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Education & Language - Linguistics | Differential Subject Marking

Differential Subject Marking

de Hoop, Helen, de Swart, Peter (Eds.)

2008, XII, 312 p.

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  • Contains numerous illuminating discussions of Differential Subject Marking from languages all over the world
  • Provides an important step in the understanding of the complex nature of Differential Subject Marking
  • Shows that Differential Subject Marking is often the result of interactions between conflicting constraints on language use

Although (almost) all sentences have subjects, not all sentences encode their subjects in the same way. Some languages overtly mark some subjects, but not others, depending on certain features of the subject argument or the sentence in which the subject figures. This phenomenon is known as Differential Subject Marking (DSM). Languages differ in which conditions govern DSM. Some languages differentiate their subjects on the basis of semantic features of the argument such as thematic role, volitionality, animacy, whereas others differentiate on the basis of clausal features such as tense/aspect and the main/dependent clause distinction. DSM comes in different formal guises: case marking, agreement, inverse systems, and voice alternations.

Relatively much is known about cross-linguistic variation in the marking of subjects, yet little attempt has been made to formalize the facts. This volume aims to unify formal approaches to language and presents both specific case studies of DSM and theoretical approaches.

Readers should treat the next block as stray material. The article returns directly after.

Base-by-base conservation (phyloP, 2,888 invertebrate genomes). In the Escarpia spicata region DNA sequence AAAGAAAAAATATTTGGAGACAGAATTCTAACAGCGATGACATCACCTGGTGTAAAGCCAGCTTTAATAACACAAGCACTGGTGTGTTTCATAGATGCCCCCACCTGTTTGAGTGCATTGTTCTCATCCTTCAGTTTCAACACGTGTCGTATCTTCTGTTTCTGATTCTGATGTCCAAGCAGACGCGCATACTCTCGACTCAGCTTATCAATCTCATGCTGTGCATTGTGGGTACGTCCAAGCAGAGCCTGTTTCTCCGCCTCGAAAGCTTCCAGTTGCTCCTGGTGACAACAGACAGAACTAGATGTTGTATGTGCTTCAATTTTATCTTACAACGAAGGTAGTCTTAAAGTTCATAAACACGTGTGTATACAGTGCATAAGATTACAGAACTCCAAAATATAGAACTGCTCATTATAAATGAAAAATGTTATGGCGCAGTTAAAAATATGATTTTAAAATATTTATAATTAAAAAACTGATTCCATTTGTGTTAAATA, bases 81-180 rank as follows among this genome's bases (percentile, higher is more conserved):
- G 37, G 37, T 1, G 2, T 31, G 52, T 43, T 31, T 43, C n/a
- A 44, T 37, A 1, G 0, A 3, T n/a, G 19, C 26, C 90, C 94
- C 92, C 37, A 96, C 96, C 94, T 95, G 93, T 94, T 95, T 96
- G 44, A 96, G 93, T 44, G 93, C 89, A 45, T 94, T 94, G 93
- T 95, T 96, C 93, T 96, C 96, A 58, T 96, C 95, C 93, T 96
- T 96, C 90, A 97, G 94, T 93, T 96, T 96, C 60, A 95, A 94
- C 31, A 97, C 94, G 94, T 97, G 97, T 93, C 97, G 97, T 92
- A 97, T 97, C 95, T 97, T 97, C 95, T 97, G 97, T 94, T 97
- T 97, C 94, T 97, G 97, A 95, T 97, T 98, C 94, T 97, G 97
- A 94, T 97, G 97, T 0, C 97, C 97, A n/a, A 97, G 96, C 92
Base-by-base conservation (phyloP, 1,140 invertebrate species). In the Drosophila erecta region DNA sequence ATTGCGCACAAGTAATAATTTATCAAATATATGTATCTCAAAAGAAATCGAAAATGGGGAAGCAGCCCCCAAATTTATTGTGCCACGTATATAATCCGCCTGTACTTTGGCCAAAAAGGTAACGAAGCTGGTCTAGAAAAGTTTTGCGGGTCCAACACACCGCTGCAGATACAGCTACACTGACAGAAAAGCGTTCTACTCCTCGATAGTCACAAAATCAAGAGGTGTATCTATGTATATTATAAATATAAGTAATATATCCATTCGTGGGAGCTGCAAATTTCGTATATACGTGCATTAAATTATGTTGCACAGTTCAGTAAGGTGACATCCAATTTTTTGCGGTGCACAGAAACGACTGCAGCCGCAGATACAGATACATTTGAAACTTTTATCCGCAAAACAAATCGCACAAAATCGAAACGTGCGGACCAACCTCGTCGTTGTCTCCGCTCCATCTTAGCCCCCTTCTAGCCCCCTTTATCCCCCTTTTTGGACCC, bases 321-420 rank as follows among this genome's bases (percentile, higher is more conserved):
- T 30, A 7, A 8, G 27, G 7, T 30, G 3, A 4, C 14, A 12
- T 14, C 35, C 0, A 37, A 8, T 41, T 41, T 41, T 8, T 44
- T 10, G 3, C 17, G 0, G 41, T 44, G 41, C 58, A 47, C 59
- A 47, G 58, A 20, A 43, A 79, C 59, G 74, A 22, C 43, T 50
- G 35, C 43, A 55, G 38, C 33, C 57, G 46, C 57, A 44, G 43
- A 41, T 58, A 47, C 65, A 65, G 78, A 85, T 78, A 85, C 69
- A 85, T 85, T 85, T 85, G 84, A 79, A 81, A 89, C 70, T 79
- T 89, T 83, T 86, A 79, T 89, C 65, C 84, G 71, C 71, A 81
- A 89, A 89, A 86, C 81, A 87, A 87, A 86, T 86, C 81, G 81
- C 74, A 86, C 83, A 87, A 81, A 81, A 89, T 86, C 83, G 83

Content Level » Research

Keywords » Nominativ - Syntax - aspect - genitive - interaction - language - semantic - semantic features - subject

Related subjects » Linguistics

Table of contents 

Cross-linguistic Variation in Differential Subject Marking.- Differential Subject Marking at Argument Structure, Syntax, and PF.- Quantitative Variation in Korean Case Ellipsis: Implications for Case Theory.- Ergative Case-marking in Hindi.- DOM and Two Types of DSM in Turkish.- Differential Subject Marking in Polish: The Case of Genitive vs. Nominative Subjects in “X was not at Y”-constructions.- Differential Argument Marking in Two-term Case Systems and its Implications for the General Theory of Case Marking.- Non-canonical Agent Marking in Agul.- From Topic to Subject Marking: Implications for a Typology of Subject Marking.- Grammaticalization and Strategies in Resolving Subject Marking Paradoxes: The Case of Tsimshianic.- Different Subjects, Different Marking.- Differential Marking of Intransitive Subjects in Kambera (Austronesian).

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